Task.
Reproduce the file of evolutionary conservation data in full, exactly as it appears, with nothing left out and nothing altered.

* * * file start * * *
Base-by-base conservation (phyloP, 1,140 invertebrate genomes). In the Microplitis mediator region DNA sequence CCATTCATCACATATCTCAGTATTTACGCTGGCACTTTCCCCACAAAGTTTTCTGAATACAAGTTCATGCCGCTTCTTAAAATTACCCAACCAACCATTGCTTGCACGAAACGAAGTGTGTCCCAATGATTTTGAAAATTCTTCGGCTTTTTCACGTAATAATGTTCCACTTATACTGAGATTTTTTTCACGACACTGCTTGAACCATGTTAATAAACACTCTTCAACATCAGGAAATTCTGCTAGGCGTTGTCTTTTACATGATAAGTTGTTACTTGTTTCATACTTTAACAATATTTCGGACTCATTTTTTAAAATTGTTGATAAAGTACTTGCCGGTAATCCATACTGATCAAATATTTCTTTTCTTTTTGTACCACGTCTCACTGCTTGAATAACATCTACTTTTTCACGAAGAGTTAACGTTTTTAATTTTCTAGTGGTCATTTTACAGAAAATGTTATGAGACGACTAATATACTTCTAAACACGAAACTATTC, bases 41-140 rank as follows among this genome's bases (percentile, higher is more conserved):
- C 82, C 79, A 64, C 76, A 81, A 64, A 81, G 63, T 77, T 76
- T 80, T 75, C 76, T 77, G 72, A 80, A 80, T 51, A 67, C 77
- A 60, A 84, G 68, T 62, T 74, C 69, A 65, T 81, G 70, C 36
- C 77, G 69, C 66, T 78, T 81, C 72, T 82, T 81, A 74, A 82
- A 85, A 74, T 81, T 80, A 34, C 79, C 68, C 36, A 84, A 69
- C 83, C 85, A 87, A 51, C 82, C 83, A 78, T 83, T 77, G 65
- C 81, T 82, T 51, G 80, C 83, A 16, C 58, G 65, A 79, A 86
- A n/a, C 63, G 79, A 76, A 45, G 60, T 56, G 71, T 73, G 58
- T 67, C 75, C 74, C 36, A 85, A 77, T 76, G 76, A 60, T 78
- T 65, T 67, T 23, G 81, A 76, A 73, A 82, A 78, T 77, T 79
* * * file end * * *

Base-by-base conservation (phyloP, 1,140 invertebrate genomes). In the Microplitis mediator region DNA sequence CCATTCATCACATATCTCAGTATTTACGCTGGCACTTTCCCCACAAAGTTTTCTGAATACAAGTTCATGCCGCTTCTTAAAATTACCCAACCAACCATTGCTTGCACGAAACGAAGTGTGTCCCAATGATTTTGAAAATTCTTCGGCTTTTTCACGTAATAATGTTCCACTTATACTGAGATTTTTTTCACGACACTGCTTGAACCATGTTAATAAACACTCTTCAACATCAGGAAATTCTGCTAGGCGTTGTCTTTTACATGATAAGTTGTTACTTGTTTCATACTTTAACAATATTTCGGACTCATTTTTTAAAATTGTTGATAAAGTACTTGCCGGTAATCCATACTGATCAAATATTTCTTTTCTTTTTGTACCACGTCTCACTGCTTGAATAACATCTACTTTTTCACGAAGAGTTAACGTTTTTAATTTTCTAGTGGTCATTTTACAGAAAATGTTATGAGACGACTAATATACTTCTAAACACGAAACTATTC, bases 41-140 rank as follows among this genome's bases (percentile, higher is more conserved):
- C 82, C 79, A 64, C 76, A 81, A 64, A 81, G 63, T 77, T 76
- T 80, T 75, C 76, T 77, G 72, A 80, A 80, T 51, A 67, C 77
- A 60, A 84, G 68, T 62, T 74, C 69, A 65, T 81, G 70, C 36
- C 77, G 69, C 66, T 78, T 81, C 72, T 82, T 81, A 74, A 82
- A 85, A 74, T 81, T 80, A 34, C 79, C 68, C 36, A 84, A 69
- C 83, C 85, A 87, A 51, C 82, C 83, A 78, T 83, T 77, G 65
- C 81, T 82, T 51, G 80, C 83, A 16, C 58, G 65, A 79, A 86
- A n/a, C 63, G 79, A 76, A 45, G 60, T 56, G 71, T 73, G 58
- T 67, C 75, C 74, C 36, A 85, A 77, T 76, G 76, A 60, T 78
- T 65, T 67, T 23, G 81, A 76, A 73, A 82, A 78, T 77, T 79